BIS Review 30/2002 1
Y V Reddy: India’s foreign exchange reserves - policy, status and issues
Special Lecture by Dr Y V Reddy, Deputy Governor of the Reserve Bank of India, at the National
Council of Applied Economic Research, New Delhi, 10 May 2002. Dr Reddy is thankful to
Dr R K Pattnaik for his assistance
* * *
Mr. Chairman and friends,
I am thankful to the National Council of Applied Economic Research, (NCAER) and in particular, to
Dr. Suman Bery, for giving me this opportunity to make a presentation on the foreign exchange
reserves. There are several reasons for speaking on this subject before this august gathering in the
First, the subject is receiving renewed global interest among policy makers and academicians against
the backdrop of increasing globalization of emerging economies, acceleration of capital flows, and
integration of financial markets domestically as well as globally. The debt crisis in some of the
developing countries in the early nineties, the East Asian crisis in 1997 and more recently the currency
crisis of Argentina have posed several dilemmas to policy makers on forex reserves.
Second, multilateral bodies, especially, the Bank for International Settlements (BIS) and International
Monetary Fund (IMF) are attempting several initiatives in regard to international financial architecture
in the context of the debt-banking-financial crisis in several countries, and matters relating to forex
reserves have become an important component of this initiative, encompassing issues on policy,
management and transparency.
Third, there is some interest within India on our level of forex reserves, as evidenced by several
articles in financial dailies, economic journals and research papers. There are also some differences
among academics on the direct as well as indirect costs and benefits of the level of forex reserves,
from the point of view of macro-economic policy, financial stability and fiscal or quasi-fiscal impact.
Fourth, Reserve Bank of India (RBI) has been adopting a proactive communication policy, particularly
under the leadership of Governor Bimal Jalan, and accordingly it is appropriate that the relevant issues
are also presented from the perspective of RBI.
Finally, there is some personal involvement and excitement for me in this subject. The period
1990-2002 has been a journey from agony to comfort in matters relating to forex reserves; for in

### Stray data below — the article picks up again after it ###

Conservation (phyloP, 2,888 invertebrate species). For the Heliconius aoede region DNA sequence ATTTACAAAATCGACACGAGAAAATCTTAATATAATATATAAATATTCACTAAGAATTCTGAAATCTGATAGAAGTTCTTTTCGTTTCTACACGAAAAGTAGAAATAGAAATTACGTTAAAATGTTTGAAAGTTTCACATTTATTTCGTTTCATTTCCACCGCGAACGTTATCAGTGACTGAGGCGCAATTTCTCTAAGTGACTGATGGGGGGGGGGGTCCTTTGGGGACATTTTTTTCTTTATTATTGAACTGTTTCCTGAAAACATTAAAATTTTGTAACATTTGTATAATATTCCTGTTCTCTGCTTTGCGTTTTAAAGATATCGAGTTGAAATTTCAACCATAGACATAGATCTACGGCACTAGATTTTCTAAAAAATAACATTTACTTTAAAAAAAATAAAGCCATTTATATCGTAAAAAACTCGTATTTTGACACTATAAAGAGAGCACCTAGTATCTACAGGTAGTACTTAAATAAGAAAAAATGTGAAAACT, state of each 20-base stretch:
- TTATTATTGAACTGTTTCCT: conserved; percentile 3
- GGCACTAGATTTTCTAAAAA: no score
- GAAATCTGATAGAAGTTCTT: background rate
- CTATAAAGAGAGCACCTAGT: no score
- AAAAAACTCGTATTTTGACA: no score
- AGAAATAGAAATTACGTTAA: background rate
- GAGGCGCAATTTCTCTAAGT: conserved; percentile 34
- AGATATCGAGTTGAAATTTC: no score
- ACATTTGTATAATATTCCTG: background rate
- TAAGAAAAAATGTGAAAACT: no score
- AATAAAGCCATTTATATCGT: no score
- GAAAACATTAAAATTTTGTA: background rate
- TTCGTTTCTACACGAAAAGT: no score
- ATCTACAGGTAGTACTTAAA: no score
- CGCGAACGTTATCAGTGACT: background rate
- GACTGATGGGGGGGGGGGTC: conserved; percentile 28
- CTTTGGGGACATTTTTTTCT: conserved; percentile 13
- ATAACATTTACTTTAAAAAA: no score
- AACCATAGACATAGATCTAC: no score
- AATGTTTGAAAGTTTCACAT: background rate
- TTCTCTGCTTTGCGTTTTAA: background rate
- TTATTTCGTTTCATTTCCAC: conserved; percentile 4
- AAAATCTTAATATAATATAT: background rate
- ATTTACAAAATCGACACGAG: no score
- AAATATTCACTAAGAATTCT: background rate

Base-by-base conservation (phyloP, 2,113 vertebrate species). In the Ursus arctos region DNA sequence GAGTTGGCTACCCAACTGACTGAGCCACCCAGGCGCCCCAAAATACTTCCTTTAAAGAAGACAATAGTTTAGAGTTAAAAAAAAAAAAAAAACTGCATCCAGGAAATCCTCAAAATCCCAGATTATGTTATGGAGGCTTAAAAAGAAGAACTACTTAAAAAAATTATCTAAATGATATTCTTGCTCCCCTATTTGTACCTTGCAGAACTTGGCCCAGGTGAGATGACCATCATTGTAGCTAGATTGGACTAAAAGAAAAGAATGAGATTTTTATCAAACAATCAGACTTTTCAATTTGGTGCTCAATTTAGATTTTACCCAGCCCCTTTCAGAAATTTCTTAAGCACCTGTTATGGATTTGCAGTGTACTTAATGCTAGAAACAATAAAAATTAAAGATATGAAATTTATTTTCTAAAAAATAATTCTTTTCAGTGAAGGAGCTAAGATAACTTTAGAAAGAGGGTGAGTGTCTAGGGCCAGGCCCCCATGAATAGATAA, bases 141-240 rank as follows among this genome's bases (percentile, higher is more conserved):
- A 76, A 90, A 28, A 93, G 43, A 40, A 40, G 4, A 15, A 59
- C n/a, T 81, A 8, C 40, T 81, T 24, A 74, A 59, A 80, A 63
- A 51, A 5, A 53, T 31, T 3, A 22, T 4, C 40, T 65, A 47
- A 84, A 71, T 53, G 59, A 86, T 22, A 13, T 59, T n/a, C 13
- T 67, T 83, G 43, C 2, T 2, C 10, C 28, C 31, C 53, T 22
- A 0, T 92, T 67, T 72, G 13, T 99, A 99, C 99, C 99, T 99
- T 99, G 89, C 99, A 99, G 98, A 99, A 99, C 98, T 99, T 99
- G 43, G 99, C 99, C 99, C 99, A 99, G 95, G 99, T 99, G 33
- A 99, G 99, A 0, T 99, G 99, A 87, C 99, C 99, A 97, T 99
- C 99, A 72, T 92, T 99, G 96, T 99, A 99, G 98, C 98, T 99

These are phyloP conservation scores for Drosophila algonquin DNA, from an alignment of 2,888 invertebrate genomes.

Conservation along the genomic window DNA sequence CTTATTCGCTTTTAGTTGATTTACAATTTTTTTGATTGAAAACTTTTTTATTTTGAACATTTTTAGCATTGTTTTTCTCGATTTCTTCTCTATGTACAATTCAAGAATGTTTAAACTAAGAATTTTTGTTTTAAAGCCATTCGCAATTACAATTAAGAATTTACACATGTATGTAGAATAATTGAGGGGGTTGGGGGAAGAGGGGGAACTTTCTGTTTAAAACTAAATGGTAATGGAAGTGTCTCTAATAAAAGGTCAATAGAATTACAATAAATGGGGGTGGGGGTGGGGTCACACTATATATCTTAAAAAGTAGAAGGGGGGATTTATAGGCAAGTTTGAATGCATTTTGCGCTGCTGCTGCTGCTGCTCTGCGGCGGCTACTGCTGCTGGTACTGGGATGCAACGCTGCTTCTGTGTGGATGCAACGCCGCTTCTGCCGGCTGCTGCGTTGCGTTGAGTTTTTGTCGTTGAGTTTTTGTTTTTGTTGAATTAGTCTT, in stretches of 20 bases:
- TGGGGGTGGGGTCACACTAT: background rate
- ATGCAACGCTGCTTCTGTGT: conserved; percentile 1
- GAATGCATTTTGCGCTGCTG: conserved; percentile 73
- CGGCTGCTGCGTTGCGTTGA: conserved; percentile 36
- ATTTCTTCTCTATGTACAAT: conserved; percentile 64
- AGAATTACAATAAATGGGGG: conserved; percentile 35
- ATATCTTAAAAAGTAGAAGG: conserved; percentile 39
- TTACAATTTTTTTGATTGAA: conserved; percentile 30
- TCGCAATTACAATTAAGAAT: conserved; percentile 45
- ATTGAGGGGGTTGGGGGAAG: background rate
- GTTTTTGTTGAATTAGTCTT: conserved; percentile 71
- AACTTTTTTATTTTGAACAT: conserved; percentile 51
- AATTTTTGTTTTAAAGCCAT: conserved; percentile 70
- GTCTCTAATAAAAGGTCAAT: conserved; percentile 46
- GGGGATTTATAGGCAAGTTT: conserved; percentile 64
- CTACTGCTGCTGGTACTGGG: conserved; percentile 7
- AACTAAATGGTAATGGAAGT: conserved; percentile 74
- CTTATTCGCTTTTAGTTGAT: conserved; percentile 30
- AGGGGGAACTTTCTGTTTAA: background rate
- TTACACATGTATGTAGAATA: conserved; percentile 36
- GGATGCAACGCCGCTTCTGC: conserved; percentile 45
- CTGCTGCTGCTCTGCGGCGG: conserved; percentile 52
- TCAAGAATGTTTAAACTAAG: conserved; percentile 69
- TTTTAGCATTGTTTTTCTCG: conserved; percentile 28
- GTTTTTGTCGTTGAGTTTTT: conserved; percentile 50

1990-91, sitting in North Block in Ministry of Finance in Delhi, I was one of those who had to ensure
that given the very low level of forex reserves and the manner in which they happened to be deployed,
there was enough cash balance to permit day-to-day forex payments of even a million U.S. dollars. In
such a predicament, the threat of national humiliation as well as discomforting relations with foreign
agencies obviously touched on personal pride. Furthermore, in crafting a liberalized forex regime in
the last decade, those of us involved in the process of reform have been acutely aware of the
judgements and risks involved at every step in forex reserves policy and management. Over the
period, without adding much to the stock of external debt, there has been a quantum jump in forex
reserves. This position needs to be contrasted with the 1980s, when external debt, especially short
term debt, mounted while the forex reserves got depleted. In fact, it is often held that, between 1956
and 1992, India faced balance of payments constraints in all but six years, while during the last ten
years, there has never been a feeling of constraint on this account, eventhough the period coincided
with liberalization of external account, global currency crisis and domestic political uncertainties.
This presentation attempts to capture the basic concepts, theory and practice with orientation on
issues relevant to India. The questions addressed are; What are forex reserves? Why hold forex
reserves and how did the policy evolve? What is the appropriate level of reserves? How does the
current status appear in terms of indicators of adequacy of reserves? The presentation proceeds
further to focus on several aspects of forex management, such as the implications for quasi fiscal
deficit and communication policy of the RBI. The issues in regard to policy and management of forex
reserves in India are posed in some detail while the concluding part contains my random thoughts
from a futuristic perspective. Given the broad canvass and well recognized complexity, the
presentation, for most part, touches on the broad contours without going into abstruse technical and
2 BIS Review 30/2002
The subject of forex reserves may be broadly classified into two inter-linked areas, namely, the theory